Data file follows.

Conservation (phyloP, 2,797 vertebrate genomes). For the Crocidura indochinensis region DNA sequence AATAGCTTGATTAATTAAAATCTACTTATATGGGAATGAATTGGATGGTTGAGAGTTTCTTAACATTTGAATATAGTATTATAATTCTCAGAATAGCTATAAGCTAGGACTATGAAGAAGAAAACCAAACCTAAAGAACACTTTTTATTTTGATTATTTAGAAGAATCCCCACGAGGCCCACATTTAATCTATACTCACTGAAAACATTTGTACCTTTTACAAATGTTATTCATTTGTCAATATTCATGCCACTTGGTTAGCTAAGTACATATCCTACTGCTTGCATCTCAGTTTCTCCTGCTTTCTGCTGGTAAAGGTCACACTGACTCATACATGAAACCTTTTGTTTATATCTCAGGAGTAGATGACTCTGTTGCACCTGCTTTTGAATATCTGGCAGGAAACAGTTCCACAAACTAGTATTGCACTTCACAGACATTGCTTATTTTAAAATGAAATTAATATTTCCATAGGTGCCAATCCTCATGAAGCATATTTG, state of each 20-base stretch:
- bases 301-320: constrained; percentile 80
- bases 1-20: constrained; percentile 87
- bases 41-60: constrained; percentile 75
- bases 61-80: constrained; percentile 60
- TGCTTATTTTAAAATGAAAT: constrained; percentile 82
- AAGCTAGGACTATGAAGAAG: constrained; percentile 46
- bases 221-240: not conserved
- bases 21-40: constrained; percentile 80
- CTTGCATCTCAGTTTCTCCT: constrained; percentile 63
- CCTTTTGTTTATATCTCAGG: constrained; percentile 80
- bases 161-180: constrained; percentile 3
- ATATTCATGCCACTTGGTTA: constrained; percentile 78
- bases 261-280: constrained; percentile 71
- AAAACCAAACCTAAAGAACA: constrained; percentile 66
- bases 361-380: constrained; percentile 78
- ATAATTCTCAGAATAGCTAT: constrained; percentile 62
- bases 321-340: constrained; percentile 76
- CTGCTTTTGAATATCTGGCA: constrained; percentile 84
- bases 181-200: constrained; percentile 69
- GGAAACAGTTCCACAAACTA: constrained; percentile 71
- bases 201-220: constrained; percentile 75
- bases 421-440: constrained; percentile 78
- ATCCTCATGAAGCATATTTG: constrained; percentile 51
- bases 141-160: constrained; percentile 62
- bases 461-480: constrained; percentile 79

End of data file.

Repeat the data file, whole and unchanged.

Conservation (phyloP, 2,797 vertebrate genomes). For the Crocidura indochinensis region DNA sequence AATAGCTTGATTAATTAAAATCTACTTATATGGGAATGAATTGGATGGTTGAGAGTTTCTTAACATTTGAATATAGTATTATAATTCTCAGAATAGCTATAAGCTAGGACTATGAAGAAGAAAACCAAACCTAAAGAACACTTTTTATTTTGATTATTTAGAAGAATCCCCACGAGGCCCACATTTAATCTATACTCACTGAAAACATTTGTACCTTTTACAAATGTTATTCATTTGTCAATATTCATGCCACTTGGTTAGCTAAGTACATATCCTACTGCTTGCATCTCAGTTTCTCCTGCTTTCTGCTGGTAAAGGTCACACTGACTCATACATGAAACCTTTTGTTTATATCTCAGGAGTAGATGACTCTGTTGCACCTGCTTTTGAATATCTGGCAGGAAACAGTTCCACAAACTAGTATTGCACTTCACAGACATTGCTTATTTTAAAATGAAATTAATATTTCCATAGGTGCCAATCCTCATGAAGCATATTTG, state of each 20-base stretch:
- bases 301-320: constrained; percentile 80
- bases 1-20: constrained; percentile 87
- bases 41-60: constrained; percentile 75
- bases 61-80: constrained; percentile 60
- TGCTTATTTTAAAATGAAAT: constrained; percentile 82
- AAGCTAGGACTATGAAGAAG: constrained; percentile 46
- bases 221-240: not conserved
- bases 21-40: constrained; percentile 80
- CTTGCATCTCAGTTTCTCCT: constrained; percentile 63
- CCTTTTGTTTATATCTCAGG: constrained; percentile 80
- bases 161-180: constrained; percentile 3
- ATATTCATGCCACTTGGTTA: constrained; percentile 78
- bases 261-280: constrained; percentile 71
- AAAACCAAACCTAAAGAACA: constrained; percentile 66
- bases 361-380: constrained; percentile 78
- ATAATTCTCAGAATAGCTAT: constrained; percentile 62
- bases 321-340: constrained; percentile 76
- CTGCTTTTGAATATCTGGCA: constrained; percentile 84
- bases 181-200: constrained; percentile 69
- GGAAACAGTTCCACAAACTA: constrained; percentile 71
- bases 201-220: constrained; percentile 75
- bases 421-440: constrained; percentile 78
- ATCCTCATGAAGCATATTTG: constrained; percentile 51
- bases 141-160: constrained; percentile 62
- bases 461-480: constrained; percentile 79